Prodigiously researched and ambitious in scope, Jonathan Brown's new book traces the long shadow that revolutionary Cuba cast over hemispheric affairs in the 1960s. In doing so, Cuba's Revolutionary World broadens conversations about Cuban foreign policy in important ways. Piero Gleijeses, Renata Keller, Tanya Harmer, and others have written compelling recent histories of Cuba's role on the African continent and in particular Latin American countries. Yet the field was overdue for a fresh, comprehensive assessment of the Cuban Revolution's impact on Latin America as a whole.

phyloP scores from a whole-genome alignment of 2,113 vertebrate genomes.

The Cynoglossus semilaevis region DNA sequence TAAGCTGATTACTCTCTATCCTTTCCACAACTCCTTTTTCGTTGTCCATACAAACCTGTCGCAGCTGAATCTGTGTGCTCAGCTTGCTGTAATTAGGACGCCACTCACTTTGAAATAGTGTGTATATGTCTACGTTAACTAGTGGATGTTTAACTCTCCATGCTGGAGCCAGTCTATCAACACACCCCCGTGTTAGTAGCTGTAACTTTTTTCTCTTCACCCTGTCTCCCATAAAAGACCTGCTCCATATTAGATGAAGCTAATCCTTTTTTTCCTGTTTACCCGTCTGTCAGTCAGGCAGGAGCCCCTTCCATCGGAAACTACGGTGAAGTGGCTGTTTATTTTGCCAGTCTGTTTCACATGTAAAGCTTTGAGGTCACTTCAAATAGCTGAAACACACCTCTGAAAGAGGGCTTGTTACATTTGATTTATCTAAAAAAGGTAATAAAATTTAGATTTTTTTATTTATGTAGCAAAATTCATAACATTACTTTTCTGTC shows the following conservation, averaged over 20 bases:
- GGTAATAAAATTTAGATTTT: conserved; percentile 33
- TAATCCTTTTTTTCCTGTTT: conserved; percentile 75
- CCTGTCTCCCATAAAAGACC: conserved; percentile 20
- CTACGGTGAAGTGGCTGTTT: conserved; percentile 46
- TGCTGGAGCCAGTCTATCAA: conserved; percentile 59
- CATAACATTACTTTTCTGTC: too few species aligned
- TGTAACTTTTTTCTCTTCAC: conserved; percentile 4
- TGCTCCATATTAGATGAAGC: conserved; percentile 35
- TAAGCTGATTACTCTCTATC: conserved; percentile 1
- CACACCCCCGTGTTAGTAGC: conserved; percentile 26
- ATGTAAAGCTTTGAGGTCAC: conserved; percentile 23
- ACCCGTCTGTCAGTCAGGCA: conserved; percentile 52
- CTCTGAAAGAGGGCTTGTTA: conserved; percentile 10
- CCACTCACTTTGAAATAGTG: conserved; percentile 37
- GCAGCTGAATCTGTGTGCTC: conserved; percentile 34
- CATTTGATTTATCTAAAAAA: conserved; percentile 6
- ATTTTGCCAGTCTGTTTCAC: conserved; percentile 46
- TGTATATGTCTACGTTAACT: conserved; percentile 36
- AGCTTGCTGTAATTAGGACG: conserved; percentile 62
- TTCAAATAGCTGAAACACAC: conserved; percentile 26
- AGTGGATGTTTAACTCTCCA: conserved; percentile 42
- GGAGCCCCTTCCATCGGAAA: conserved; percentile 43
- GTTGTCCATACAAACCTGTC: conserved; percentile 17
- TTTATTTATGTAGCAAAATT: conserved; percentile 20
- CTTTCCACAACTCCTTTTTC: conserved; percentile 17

The book is divided into two sections. The first considers both how the revolution consolidated power and how its partisans and internal enemies began extending their influence abroad. The section's title, “Revolution and Counterrevolution in Cuba,” is thus a misnomer. Readers will find chapters covering not only developments in Cuba itself but also early Cuban forays...

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